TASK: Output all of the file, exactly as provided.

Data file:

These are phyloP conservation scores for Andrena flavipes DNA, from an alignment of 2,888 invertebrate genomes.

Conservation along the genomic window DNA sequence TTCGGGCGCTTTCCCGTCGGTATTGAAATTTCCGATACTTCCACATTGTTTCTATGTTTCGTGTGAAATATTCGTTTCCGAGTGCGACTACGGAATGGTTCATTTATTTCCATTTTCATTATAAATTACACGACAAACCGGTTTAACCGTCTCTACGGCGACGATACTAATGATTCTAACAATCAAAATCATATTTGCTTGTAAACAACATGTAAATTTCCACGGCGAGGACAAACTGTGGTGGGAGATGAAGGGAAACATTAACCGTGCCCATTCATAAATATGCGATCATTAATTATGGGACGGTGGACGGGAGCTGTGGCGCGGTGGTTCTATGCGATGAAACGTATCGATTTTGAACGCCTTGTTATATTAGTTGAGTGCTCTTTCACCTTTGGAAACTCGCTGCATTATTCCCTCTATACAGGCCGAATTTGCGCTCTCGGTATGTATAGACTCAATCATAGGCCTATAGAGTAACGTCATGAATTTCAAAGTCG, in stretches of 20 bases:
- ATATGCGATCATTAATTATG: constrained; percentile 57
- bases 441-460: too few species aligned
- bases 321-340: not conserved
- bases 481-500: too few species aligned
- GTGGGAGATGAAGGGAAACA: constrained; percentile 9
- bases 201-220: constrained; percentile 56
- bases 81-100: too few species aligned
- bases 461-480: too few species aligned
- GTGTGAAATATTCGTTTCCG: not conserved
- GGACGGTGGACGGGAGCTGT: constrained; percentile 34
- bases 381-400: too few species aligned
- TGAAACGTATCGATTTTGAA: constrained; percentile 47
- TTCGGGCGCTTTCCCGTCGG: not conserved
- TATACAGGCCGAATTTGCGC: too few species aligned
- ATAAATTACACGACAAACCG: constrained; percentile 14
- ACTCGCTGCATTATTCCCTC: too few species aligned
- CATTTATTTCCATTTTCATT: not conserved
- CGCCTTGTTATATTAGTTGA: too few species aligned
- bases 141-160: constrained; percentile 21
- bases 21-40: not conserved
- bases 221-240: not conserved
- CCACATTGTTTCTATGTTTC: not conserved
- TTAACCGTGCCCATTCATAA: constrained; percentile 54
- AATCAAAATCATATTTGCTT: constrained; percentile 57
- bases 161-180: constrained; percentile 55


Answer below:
These are phyloP conservation scores for Andrena flavipes DNA, from an alignment of 2,888 invertebrate genomes.

Conservation along the genomic window DNA sequence TTCGGGCGCTTTCCCGTCGGTATTGAAATTTCCGATACTTCCACATTGTTTCTATGTTTCGTGTGAAATATTCGTTTCCGAGTGCGACTACGGAATGGTTCATTTATTTCCATTTTCATTATAAATTACACGACAAACCGGTTTAACCGTCTCTACGGCGACGATACTAATGATTCTAACAATCAAAATCATATTTGCTTGTAAACAACATGTAAATTTCCACGGCGAGGACAAACTGTGGTGGGAGATGAAGGGAAACATTAACCGTGCCCATTCATAAATATGCGATCATTAATTATGGGACGGTGGACGGGAGCTGTGGCGCGGTGGTTCTATGCGATGAAACGTATCGATTTTGAACGCCTTGTTATATTAGTTGAGTGCTCTTTCACCTTTGGAAACTCGCTGCATTATTCCCTCTATACAGGCCGAATTTGCGCTCTCGGTATGTATAGACTCAATCATAGGCCTATAGAGTAACGTCATGAATTTCAAAGTCG, in stretches of 20 bases:
- ATATGCGATCATTAATTATG: constrained; percentile 57
- bases 441-460: too few species aligned
- bases 321-340: not conserved
- bases 481-500: too few species aligned
- GTGGGAGATGAAGGGAAACA: constrained; percentile 9
- bases 201-220: constrained; percentile 56
- bases 81-100: too few species aligned
- bases 461-480: too few species aligned
- GTGTGAAATATTCGTTTCCG: not conserved
- GGACGGTGGACGGGAGCTGT: constrained; percentile 34
- bases 381-400: too few species aligned
- TGAAACGTATCGATTTTGAA: constrained; percentile 47
- TTCGGGCGCTTTCCCGTCGG: not conserved
- TATACAGGCCGAATTTGCGC: too few species aligned
- ATAAATTACACGACAAACCG: constrained; percentile 14
- ACTCGCTGCATTATTCCCTC: too few species aligned
- CATTTATTTCCATTTTCATT: not conserved
- CGCCTTGTTATATTAGTTGA: too few species aligned
- bases 141-160: constrained; percentile 21
- bases 21-40: not conserved
- bases 221-240: not conserved
- CCACATTGTTTCTATGTTTC: not conserved
- TTAACCGTGCCCATTCATAA: constrained; percentile 54
- AATCAAAATCATATTTGCTT: constrained; percentile 57
- bases 161-180: constrained; percentile 55